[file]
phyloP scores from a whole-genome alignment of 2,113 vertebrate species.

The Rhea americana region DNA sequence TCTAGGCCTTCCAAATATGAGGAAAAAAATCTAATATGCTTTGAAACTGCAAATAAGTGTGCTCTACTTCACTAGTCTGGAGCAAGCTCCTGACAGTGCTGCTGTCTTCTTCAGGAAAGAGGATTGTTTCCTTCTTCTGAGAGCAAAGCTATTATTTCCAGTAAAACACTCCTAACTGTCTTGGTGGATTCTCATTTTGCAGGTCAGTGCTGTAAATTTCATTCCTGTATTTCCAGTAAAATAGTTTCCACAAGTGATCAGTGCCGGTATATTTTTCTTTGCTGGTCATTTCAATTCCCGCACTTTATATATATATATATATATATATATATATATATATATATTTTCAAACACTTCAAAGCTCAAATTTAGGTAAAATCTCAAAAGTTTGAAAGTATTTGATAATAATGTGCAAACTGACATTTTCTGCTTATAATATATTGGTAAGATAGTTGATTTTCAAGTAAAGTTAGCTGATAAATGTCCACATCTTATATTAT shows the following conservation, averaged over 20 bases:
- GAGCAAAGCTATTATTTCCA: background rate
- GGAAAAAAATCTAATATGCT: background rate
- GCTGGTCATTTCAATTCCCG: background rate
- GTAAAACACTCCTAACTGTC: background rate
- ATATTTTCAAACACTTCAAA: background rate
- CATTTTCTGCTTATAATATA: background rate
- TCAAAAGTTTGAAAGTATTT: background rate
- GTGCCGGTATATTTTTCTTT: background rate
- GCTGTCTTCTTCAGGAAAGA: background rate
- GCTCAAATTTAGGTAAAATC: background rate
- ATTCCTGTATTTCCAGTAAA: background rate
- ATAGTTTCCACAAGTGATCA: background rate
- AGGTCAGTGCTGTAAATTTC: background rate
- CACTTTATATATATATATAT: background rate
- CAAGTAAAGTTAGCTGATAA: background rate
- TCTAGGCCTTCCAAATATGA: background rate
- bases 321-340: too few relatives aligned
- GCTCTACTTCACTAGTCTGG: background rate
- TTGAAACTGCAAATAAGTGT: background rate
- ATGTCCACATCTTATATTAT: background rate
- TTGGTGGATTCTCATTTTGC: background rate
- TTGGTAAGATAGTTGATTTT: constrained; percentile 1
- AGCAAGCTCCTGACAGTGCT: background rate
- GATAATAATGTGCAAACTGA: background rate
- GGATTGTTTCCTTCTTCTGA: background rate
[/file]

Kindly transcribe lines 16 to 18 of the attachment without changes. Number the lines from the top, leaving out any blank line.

- CACTTTATATATATATATAT: background rate
- CAAGTAAAGTTAGCTGATAA: background rate
- TCTAGGCCTTCCAAATATGA: background rate